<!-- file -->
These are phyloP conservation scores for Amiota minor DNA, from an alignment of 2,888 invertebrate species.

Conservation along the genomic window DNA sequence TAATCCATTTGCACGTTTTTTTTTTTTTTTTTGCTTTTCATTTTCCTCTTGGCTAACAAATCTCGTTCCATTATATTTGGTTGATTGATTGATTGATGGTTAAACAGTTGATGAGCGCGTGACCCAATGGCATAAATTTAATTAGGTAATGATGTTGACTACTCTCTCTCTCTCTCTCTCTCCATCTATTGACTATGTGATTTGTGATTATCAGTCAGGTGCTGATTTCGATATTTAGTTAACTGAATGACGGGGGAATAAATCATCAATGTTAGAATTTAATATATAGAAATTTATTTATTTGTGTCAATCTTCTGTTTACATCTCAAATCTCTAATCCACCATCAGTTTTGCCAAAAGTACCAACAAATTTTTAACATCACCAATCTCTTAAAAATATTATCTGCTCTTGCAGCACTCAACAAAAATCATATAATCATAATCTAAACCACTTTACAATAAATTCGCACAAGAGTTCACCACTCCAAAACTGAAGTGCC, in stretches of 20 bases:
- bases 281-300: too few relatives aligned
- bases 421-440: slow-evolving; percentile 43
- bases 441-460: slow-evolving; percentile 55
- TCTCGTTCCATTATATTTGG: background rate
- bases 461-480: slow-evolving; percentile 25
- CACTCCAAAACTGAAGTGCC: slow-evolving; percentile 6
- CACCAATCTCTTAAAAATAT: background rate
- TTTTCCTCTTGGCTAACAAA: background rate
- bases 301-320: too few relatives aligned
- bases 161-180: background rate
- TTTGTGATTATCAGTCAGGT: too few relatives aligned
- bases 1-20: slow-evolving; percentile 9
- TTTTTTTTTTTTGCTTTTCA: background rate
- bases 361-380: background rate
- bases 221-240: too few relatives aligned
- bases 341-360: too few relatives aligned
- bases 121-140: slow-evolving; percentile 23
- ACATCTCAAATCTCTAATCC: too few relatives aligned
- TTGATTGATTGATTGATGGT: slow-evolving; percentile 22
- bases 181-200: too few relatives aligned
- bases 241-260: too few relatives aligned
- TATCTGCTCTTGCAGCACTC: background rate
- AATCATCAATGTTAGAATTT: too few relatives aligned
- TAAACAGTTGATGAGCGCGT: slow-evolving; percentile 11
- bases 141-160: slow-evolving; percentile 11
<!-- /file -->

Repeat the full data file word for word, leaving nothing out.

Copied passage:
These are phyloP conservation scores for Amiota minor DNA, from an alignment of 2,888 invertebrate species.

Conservation along the genomic window DNA sequence TAATCCATTTGCACGTTTTTTTTTTTTTTTTTGCTTTTCATTTTCCTCTTGGCTAACAAATCTCGTTCCATTATATTTGGTTGATTGATTGATTGATGGTTAAACAGTTGATGAGCGCGTGACCCAATGGCATAAATTTAATTAGGTAATGATGTTGACTACTCTCTCTCTCTCTCTCTCTCCATCTATTGACTATGTGATTTGTGATTATCAGTCAGGTGCTGATTTCGATATTTAGTTAACTGAATGACGGGGGAATAAATCATCAATGTTAGAATTTAATATATAGAAATTTATTTATTTGTGTCAATCTTCTGTTTACATCTCAAATCTCTAATCCACCATCAGTTTTGCCAAAAGTACCAACAAATTTTTAACATCACCAATCTCTTAAAAATATTATCTGCTCTTGCAGCACTCAACAAAAATCATATAATCATAATCTAAACCACTTTACAATAAATTCGCACAAGAGTTCACCACTCCAAAACTGAAGTGCC, in stretches of 20 bases:
- bases 281-300: too few relatives aligned
- bases 421-440: slow-evolving; percentile 43
- bases 441-460: slow-evolving; percentile 55
- TCTCGTTCCATTATATTTGG: background rate
- bases 461-480: slow-evolving; percentile 25
- CACTCCAAAACTGAAGTGCC: slow-evolving; percentile 6
- CACCAATCTCTTAAAAATAT: background rate
- TTTTCCTCTTGGCTAACAAA: background rate
- bases 301-320: too few relatives aligned
- bases 161-180: background rate
- TTTGTGATTATCAGTCAGGT: too few relatives aligned
- bases 1-20: slow-evolving; percentile 9
- TTTTTTTTTTTTGCTTTTCA: background rate
- bases 361-380: background rate
- bases 221-240: too few relatives aligned
- bases 341-360: too few relatives aligned
- bases 121-140: slow-evolving; percentile 23
- ACATCTCAAATCTCTAATCC: too few relatives aligned
- TTGATTGATTGATTGATGGT: slow-evolving; percentile 22
- bases 181-200: too few relatives aligned
- bases 241-260: too few relatives aligned
- TATCTGCTCTTGCAGCACTC: background rate
- AATCATCAATGTTAGAATTT: too few relatives aligned
- TAAACAGTTGATGAGCGCGT: slow-evolving; percentile 11
- bases 141-160: slow-evolving; percentile 11